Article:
The father, more than anyone, must labor with hands and feet, with every nerve, with zeal and wisdom, for he must attempt to make his children moral and upright. That they may serve the advantage of the family—moral character being no less precious in a young man than wealth—and be an ornament and credit to their family, their country, and themselves… It is generally thought better for a country, if I am not mistaken, to have virtuous and upright citizens rather than many rich and powerful ones. And surely children whose character is poor must be a terrible sorrow to any father who is not insensible and utterly foolish… writes Leon Battista Alberti and I think of Lo Scheggia’s Reclining Youth!
Giovanni di Ser Giovanni Guidi, known as Lo Scheggia, was an Italian Renaissance artist. He was born in 1406 in San Giovanni Valdarno, Italy, and was the brother of the famous artist Masaccio (Tommaso di Ser Giovanni di Mone Cassai). Lo Scheggia is primarily known for his work as a painter, but he also engaged in the decoration of domestic furnishings, such as wedding chests, birth trays, spalliera panels, strongboxes, and headrests. http://www.travelingintuscany.com/art/loscheggia.htm
The artist received his nickname “Lo Scheggia,” which means “the splinter” in Italian, due to his slender build, but also probably because of his specialization as a painter of wooden artifacts. A decisive influence on Giovanni’s training, what probably set him on the path to his artistic career as a decorator of furnishings, was his grandfather Mone, who was a cassaio, that is a craftsman who specialized in the construction of chests. He was also influenced by his brother, Masaccio’s, innovative approach to perspective, anatomy, and realism, which were revolutionary during the early Renaissance. Lo Scheggia worked along with his brother, on Masaccio’s workshop, with whom he lived in Via de’ Servi along with their mother. http://www.travelingintuscany.com/art/loscheggia.htm
Although not as celebrated as his brother, and his career not as extensively documented as some of his contemporaries, Lo Scheggia made important contributions to the art scene of his time. He worked on various projects alongside other renowned artists of the Renaissance. His masterpiece, painted around 1449, is considered to be the Birth Tray for Lorenzo il Magnifico portraying the Triumph of Fame.
I find equally interesting his painting of a Reclining Youth created to decorate the Inner lid of a Wedding Chest or Cassone in Italian. A Renaissance Cassone was a large and ornate piece of furniture made on the occasion of an important wedding and contained the bride’s trousseau. As described by Gorgio Vasari, Italian Cassoni were created for… citizens of those times (16th century) who used to have in their apartments great wooden chests in the form of a sarcophagus, with the covers shaped in various fashions…and besides the stories that were wrought on the front and on the ends, they used to have the arms, or rather, insignia, of their houses painted on the corners, and sometimes elsewhere. And the stories that were wrought on the front were for the most part fables taken from Ovid and from other poets, or rather stories related by the Greek and Latin historians, and likewise chases, jousts, tales of love, and other similar subjects. https://collections.vam.ac.uk/item/O132970/cassone-unknown/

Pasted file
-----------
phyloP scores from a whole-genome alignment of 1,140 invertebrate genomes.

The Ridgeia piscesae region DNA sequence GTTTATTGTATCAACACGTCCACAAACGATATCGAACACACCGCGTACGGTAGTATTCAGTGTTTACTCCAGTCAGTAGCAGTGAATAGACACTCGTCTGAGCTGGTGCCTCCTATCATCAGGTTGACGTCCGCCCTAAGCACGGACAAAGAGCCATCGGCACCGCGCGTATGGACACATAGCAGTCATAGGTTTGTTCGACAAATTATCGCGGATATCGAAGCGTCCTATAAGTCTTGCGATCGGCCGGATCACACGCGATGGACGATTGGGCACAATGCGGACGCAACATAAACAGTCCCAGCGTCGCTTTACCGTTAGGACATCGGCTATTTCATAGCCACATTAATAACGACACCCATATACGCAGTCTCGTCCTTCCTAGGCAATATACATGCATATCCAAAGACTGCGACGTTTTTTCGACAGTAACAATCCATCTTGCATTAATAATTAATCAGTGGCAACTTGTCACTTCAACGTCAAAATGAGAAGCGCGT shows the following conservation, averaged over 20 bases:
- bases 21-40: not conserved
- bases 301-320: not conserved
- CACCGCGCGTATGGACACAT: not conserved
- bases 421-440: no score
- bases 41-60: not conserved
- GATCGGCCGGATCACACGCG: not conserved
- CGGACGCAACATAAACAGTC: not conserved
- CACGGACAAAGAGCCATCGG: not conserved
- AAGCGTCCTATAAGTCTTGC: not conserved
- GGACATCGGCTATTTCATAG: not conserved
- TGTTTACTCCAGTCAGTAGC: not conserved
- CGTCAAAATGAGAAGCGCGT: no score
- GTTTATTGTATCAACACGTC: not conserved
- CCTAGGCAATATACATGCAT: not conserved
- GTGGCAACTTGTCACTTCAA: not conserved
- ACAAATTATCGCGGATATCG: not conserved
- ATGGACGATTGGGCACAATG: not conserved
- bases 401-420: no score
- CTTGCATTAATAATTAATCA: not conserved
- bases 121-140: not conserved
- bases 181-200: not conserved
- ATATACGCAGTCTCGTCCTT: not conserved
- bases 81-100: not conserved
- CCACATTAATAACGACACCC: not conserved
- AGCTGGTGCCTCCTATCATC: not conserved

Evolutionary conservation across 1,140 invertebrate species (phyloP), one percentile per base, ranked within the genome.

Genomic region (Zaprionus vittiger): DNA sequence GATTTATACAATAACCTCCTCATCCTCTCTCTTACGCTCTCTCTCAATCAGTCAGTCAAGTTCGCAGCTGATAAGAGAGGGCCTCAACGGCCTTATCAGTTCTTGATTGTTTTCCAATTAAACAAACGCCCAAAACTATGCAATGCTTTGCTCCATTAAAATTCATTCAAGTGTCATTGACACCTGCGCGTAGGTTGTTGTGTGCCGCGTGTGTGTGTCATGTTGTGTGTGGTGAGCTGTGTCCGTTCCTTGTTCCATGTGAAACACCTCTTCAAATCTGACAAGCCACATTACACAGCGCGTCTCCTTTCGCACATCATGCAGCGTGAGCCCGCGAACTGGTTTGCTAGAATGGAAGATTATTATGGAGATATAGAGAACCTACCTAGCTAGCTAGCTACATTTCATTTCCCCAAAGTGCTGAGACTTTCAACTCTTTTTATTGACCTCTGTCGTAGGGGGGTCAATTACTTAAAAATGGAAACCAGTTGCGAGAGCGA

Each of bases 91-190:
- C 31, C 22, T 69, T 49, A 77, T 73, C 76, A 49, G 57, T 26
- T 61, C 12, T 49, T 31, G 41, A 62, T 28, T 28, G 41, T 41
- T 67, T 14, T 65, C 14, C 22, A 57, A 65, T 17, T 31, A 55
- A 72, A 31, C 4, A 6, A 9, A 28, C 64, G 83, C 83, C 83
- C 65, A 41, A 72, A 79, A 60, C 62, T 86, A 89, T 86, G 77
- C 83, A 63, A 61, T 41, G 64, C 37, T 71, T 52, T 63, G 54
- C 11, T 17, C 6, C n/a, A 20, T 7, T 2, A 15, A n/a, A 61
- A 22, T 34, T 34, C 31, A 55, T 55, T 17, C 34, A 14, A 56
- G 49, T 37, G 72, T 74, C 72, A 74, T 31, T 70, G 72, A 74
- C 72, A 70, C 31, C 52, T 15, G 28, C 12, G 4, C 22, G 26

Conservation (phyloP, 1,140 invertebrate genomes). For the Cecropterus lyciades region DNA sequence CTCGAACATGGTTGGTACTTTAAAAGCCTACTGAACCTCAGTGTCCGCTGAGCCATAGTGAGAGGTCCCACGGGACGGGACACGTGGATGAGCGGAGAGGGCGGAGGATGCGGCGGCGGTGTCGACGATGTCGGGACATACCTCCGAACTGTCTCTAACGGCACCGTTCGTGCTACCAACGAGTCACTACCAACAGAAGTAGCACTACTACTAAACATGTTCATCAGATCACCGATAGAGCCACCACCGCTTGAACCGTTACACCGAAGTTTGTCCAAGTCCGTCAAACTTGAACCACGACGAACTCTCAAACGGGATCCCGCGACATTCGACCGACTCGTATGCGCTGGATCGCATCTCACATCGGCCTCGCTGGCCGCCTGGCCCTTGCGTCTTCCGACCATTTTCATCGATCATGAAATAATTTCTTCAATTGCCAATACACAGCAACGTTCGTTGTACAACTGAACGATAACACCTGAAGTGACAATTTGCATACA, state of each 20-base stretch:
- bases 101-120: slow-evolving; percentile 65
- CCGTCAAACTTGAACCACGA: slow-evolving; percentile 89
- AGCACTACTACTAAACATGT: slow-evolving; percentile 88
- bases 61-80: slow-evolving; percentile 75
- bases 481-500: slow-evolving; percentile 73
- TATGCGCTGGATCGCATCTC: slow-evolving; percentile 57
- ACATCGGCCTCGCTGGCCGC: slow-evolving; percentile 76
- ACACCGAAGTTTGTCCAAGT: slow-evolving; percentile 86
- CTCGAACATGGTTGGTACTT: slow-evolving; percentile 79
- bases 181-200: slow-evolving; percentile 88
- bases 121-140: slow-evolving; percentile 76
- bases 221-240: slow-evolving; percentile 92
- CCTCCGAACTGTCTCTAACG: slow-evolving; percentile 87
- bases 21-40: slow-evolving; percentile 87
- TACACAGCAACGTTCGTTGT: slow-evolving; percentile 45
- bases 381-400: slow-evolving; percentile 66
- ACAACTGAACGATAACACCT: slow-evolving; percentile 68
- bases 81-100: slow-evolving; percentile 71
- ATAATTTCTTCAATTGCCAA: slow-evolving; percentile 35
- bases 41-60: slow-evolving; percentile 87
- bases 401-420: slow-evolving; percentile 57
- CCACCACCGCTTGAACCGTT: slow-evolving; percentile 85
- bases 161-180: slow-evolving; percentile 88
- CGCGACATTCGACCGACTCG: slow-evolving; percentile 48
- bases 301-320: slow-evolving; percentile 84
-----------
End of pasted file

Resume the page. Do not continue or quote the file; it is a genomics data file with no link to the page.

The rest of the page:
A common theme for the inner lid of a Cassone was the presentation of a male or female nude reclining in the entire length of the lid. These images of a private nature promoted, in most probability, fertility. The rest of the Chest’s inside was often decorated with textile patterns. Lo Scheggia’s painted panel is today exhibited in Avignon, in the Musée du Petit Palais. https://www.academia.edu/3091564/Botticelli_to_Titian_Two_Centuries_of_Italian_Masterpieces_Exhibition_catalogue_edited_by_D%C3%B3ra_Sallay_Vilmos_T%C3%A1trai_and_Axel_V%C3%A9csey_Budapest_Sz%C3%A9pm%C5%B1v%C3%A9szeti_M%C3%BAzeum_28_October_2009_14_February_2010_Budapest_Sz%C3%A9pm%C5%B1v%C3%A9szeti_M%C3%BAzeum_2009?email_work_card=view-paper page 101
For a PowerPoint on Lo Scheggia, please… Check HERE!